As a podiatrist with Westchester Health who specializes in conditions of the feet and ankles, I see a lot of plantar fasciitis, the most common cause of heel pain. Whether caused by overuse, flat arches, a job that keeps you on your feet or badly-fitting shoes, for many people the pain of this condition can be excruciating. To help relieve the symptoms and causes of plantar fasciitis, and possibly prevent it altogether, I offer this blog of remedies and preventative actions you can do at home.
What exactly is plantar fasciitis?
The plantar fascia is the flat band of ligament tissue that connects your heel bone to your toes. Its function is to support the arch of your foot, but if you strain the fascia, it becomes swollen, irritated…and very painful, resulting in plantar fasciitis. Patients actually tell me that it feels like someone is hammering nails into their heel.
Plantar fasciitis pain is usually at its worse first thing in the morning when you get out of bed, although it can also be triggered by getting up from a seated position or by standing for long periods.
What causes it?
Strenuous sports or vigorous activities that place a lot of stress on your heel and attached tissue—such as long-distance running, basketball, ballet dancing and dance aerobics—can contribute to plantar fasciitis. Additional causes that may increase your risk of developing plantar fasciitis are:
- Your age. Plantar fasciitis is most common between the ages of 40 and 60.
- The natural construction of your foot. Being flat-footed, having a high arch or an abnormal pattern of walking.
- Being overweight. Excess pounds put extra stress on your plantar fascia.
- Occupations that keep you on your feet. Factory workers, waiters/waitresses, chefs, nurses, pharmacists, teachers and others who spend most of their work hours walking or standing on hard surfaces have an increased incidence of plantar fasciitis.
10 home remedies for plantar fasciitis
Here are 10 treatments you can do on your own at home to lessen and even prevent the pain of this condition:
- Lose weight and/or maintain a healthy weight. Less weight that your feet and ankles need to support will minimize the stress on your plantar fascia.
- Wear supportive shoes. Choose shoes with a low to moderate heel, substantial arch support and good shock absorbency.
- Do not go barefoot, especially on hard surfaces.
- Avoid high heels.
- Do not wear worn-out athletic shoes. Replace old, tattered, non-supportive athletic shoes. If you’re a runner, buy new shoes every 500 miles.
- Change your sport. Try a low-impact sport, such as swimming or bicycling, instead of high-impact ones such as basketball, tennis or running.
- Apply ice. Place a cloth-covered ice pack over the painful area for 15-20 minutes, 3-4 times a day or after athletic activity. You can also fill a paper cup with water and freeze it, then roll the ice over the area until the pain subsides.
- Stretch your arches. Your lower legs, calves, ankles and feet need to be stretched several times a day. Here are 3 great stretches:
- Stand at a doorframe holding the edges of the frame. Place your heel on the floor close to the frame and the ball of your foot up against the frame. Pulling gently with your hands, slightly bend your knee and press your foot into the doorframe while leaning forward. Hold for 30 seconds and repeat.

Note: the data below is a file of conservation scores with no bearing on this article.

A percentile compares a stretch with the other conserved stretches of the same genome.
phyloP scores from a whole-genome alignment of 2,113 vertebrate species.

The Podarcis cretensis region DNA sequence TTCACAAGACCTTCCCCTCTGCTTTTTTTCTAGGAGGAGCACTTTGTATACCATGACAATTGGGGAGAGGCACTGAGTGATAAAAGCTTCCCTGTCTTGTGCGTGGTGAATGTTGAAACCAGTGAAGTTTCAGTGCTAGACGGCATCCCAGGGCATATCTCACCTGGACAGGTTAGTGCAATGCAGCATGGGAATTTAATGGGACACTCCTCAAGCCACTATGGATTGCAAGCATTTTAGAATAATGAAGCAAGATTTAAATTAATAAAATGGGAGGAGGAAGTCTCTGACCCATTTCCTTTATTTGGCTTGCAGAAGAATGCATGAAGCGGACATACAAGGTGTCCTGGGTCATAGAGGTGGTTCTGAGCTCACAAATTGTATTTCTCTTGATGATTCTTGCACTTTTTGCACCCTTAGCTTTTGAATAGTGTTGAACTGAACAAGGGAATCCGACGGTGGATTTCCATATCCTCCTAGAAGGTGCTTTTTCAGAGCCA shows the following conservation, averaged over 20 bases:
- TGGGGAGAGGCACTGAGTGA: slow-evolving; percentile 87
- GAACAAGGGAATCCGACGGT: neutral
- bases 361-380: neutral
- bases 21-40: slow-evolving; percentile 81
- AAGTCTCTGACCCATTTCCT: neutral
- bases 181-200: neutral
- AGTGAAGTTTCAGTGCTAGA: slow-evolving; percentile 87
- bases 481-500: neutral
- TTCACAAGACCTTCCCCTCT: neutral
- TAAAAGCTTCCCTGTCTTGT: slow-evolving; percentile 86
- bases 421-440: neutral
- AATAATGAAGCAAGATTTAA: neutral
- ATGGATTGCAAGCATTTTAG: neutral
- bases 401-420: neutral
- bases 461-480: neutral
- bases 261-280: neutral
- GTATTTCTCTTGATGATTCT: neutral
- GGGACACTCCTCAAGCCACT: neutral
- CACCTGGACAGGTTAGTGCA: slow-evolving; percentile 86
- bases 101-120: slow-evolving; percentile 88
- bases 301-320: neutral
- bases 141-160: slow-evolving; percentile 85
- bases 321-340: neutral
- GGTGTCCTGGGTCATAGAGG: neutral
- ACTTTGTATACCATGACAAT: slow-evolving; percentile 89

- Sit with your legs stretched out in front of you and a towel wrapped around your foot. Gently pull back on the towel and hold for 30 seconds. Repeat, then go to the other foot. It’s important to stretch both feet, even if one is not injured.
- Stand barefoot on the affected leg on a stair or box, with a rolled-up towel resting beneath the toes of the sore foot and the heel extending over the edge of the stair or box. The unaffected leg should hang free, bent slightly at the knee. Slowly raise and lower the affected heel to a count of 3 seconds up, 2 seconds at the top and 3 seconds down. You can add a backpack stuffed with books to add weight.
- Massage. While sitting, roll a tennis ball around under your foot, massaging the area. A frozen water bottle also works well.
- Rest. Your feet need time off from whatever is causing the plantar fasciitis. Stop or at least cut back on whatever activity you feel might be triggering the pain.
By following these home remedy treatments, your plantar fasciitis should become less painful and hopefully after a few weeks of icing, massaging, stretching and resting, it may go away altogether.
Here are some additional treatments and therapies I recommend for relief from plantar fasciitis pain:
- Physical therapy. A physical therapist can show you a series of exercises to stretch the plantar fascia and Achilles tendon and strengthen lower leg muscles, all of which will stabilize your ankle and heel, helping to alleviate the condition and reduce the pain.
- Night splints. Wear a splint that stretches your calf and the arch of your foot while you sleep. This holds the plantar fascia and Achilles tendon in a lengthened position overnight, which helps stretch them.
- Arch supports.Custom-fitted arch supports (orthotics) or OTC heel cups or cushions help distribute pressure to the feet more evenly.
If you think you have plantar fasciitis
If you’re experiencing pain in your heel(s) which you think might be due to plantar fasciitis, make an appointment to come see me at one of my Westchester Health offices. I’ll examine your heels, ankles and feet, evaluate your condition, and together with you, determine the best course of treatment to alleviate and hopefully, eliminate your pain.